Oberon Socks, an up-and-coming stylish, men’s sock line, is taking the retail community by storm with its effective and unique brand message and marketing strategies. We’d like to thank owner Chris Clark and partner Maggie Winterfeldt for their willingness to share their struggles with finding the right audience.
The post below is by Maggie Winterfeldt.
In March 2008, Chris came to me with an idea he had for a company. He was going to start a line of men’s dress socks. His reasoning was logical: dress socks had a simple business model, a relatively low price point, and a steady demand. Mostly, however, Chris saw a lack of hip men’s dress socks on the market and believed he could create a superior product to fill that void.
By September 2008, Chris had successfully formed an LLC, settled on a manufacturer, and designed and produced his first batch of Oberon socks. He had also decided that the socks would initially be sold entirely through an ecommerce website, which would eliminate overhead while serving as both a delivery channel and a branding mechanism.
With 2,400 pairs of socks in route to Charleston, SC, and less than a month until the October 1 website launch, we sat down to discuss how we were going to brand Oberon Socks. In questioning Chris about who he felt the Oberon Sock customer was, we discovered that our target market was an educated, young professional, roughly 22-27 years old. He was making money and, while not overly fashionable, was willing to invest in certain status clothing pieces such as designer jeans to impress on the weekends, but during the week he was still learning how to adapt his wardrobe to conservative corporate culture.
Our customer was essentially Chris and his friends. It made perfect sense at the time. We had recently graduated college, and our successful friends had jetted off to NYC and Charlotte after signing inflated offers with finance firms and banks where they made more money than they knew what to do with.
Thus, the initial branding was focused on our customer as a young, successful professional looking to validate his newfound career status with unique, luxury goods that distinguished him in a world of monochromatic suits. We referred to him as a “discriminating client” and described our socks as “upscale.” We aligned our product’s functionality with his lifestyle, boasting that Oberon Socks could take him “from the boardroom to the VIP room with ease” and billed Oberon Socks as “the antidote to the dull corporate wardrobe epidemic.”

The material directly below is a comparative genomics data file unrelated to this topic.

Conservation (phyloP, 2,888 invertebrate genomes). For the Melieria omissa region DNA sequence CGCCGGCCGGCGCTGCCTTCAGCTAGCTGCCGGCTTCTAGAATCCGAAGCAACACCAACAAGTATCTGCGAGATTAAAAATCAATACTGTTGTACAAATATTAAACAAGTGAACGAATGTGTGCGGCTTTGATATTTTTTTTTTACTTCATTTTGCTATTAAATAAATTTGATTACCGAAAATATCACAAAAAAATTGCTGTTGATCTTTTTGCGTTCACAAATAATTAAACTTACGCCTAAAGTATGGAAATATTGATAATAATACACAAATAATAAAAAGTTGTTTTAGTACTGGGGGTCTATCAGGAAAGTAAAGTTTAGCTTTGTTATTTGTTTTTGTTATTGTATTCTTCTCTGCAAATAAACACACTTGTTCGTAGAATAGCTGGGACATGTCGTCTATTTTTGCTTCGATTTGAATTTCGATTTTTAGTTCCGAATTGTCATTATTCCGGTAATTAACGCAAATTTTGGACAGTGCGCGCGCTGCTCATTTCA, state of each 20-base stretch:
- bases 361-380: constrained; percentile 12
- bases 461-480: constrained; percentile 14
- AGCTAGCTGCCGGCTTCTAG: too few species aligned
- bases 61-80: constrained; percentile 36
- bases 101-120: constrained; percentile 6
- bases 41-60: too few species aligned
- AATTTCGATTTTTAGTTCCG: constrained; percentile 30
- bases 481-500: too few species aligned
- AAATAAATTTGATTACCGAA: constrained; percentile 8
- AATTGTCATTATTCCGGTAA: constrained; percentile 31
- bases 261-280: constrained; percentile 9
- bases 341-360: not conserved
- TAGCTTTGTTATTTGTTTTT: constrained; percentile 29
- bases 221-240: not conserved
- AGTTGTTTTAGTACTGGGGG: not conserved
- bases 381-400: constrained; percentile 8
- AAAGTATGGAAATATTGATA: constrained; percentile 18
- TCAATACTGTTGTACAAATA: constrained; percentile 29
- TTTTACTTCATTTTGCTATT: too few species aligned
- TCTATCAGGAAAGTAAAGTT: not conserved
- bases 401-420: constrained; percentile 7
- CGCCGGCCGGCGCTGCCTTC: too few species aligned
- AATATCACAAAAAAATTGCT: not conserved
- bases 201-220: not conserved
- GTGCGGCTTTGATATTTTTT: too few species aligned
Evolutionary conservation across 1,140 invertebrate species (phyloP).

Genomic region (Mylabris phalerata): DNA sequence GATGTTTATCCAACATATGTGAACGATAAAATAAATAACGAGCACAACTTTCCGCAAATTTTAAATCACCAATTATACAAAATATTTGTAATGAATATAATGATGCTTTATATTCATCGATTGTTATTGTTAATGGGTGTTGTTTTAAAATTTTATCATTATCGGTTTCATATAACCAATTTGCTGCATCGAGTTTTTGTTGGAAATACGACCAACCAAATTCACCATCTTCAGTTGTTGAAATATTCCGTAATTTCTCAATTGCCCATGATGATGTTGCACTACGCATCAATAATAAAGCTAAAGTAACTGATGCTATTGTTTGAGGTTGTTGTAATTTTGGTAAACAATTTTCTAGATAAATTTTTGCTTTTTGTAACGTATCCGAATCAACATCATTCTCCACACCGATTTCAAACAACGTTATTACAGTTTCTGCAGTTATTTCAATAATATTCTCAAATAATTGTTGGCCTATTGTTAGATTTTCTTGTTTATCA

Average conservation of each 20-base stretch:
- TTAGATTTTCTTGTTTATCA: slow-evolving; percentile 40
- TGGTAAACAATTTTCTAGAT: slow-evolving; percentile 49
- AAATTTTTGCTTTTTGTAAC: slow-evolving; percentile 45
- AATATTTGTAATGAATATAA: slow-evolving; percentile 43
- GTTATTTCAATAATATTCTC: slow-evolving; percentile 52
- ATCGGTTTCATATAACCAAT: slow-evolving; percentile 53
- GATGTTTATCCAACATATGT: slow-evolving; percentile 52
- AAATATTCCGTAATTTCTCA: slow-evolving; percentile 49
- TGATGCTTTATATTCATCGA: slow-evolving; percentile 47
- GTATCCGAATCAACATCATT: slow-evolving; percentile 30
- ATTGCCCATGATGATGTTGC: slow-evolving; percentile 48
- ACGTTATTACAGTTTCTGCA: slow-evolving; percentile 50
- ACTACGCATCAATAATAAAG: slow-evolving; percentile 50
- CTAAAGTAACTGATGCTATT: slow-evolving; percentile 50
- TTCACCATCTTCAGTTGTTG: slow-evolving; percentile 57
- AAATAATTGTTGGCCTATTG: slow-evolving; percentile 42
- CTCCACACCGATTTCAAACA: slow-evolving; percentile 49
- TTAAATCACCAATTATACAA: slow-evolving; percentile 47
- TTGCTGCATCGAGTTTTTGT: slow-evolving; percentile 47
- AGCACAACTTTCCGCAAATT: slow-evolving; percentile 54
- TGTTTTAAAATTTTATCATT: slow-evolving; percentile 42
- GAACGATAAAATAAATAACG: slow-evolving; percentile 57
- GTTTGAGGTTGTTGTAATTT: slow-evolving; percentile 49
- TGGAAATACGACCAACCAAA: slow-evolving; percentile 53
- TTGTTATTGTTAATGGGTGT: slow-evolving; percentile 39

We had the Oberon Sock Guy pegged.
Then, two things happened.
First, the economic bubble burst. Our Oberon Sock Guy no longer existed, or at least no longer existed as he once had. Currently unpopular or unemployed, he might still be buying designer jeans, but it now took more than an obvious logo to convince him to purchase them. The jeans had to be perfectly fitted, exceptionally comfortable, and functional enough to wear all week in order for him to spend precious severance dollars on them.
Second, the Oberon Sock Guy we had painted was not the person buying the socks.
The analytics from a small Facebook advertising exercise revealed that the most responsive demographics were 18-22 year olds. Read: college students. Additionally, the socks were being purchased as frequently by women as by men—Oberon Socks were the perfect gift for the difficult-to-shop-for husband, boyfriend, or father. Oberon Socks, we realized, were perceived as a novelty item.
The Oberon Sock Guy was actually an outgoing young man who enjoyed the uniqueness of the product and the attention it garnered in social settings. He wasn’t thinking about work or office appropriate at all. In playing up all of the socks’ upscale qualities, we had missed their most important attribute—they are fun, and that is what customers were responding to.
Since clarifying who our ideal customer is, we have refocused our marketing efforts to better speak to him (and the women who shop for him).
Advertising was the easiest thing to shift. A big change we made here was targeting women, a demographic that was not even on our radar when we began but that became very significant; for example, an advertising campaign aimed at daughters and wives yielded big sales for Father’s Day. Also, we are aiming more marketing efforts at college students whom we discovered to be some of our best customers.
Another huge step we are taking is to rewrite all of our web and promotional copy with a laidback and comedic voice that is better aligned with our customer than the grandiose language we originally used. Looking ahead, our future sock designs will be more about novelty than work wear, since we know now that that is what our customers value.
In the end, what we learned is simple: redirect your efforts toward the people who like the product instead of wasting time and money trying to attract the original group. Defining your product’s target demographic is important, but being able to adapt will ultimately lead to success.
To check out some of Oberon Socks’ great styles visit their website at Oberonsocks.com or contact the team today via email at or by phone at 617.571.7327.
Feel free to share the love and send your friends and family the link to Oberon Socks. Who knows, maybe someone will buy you a pair.
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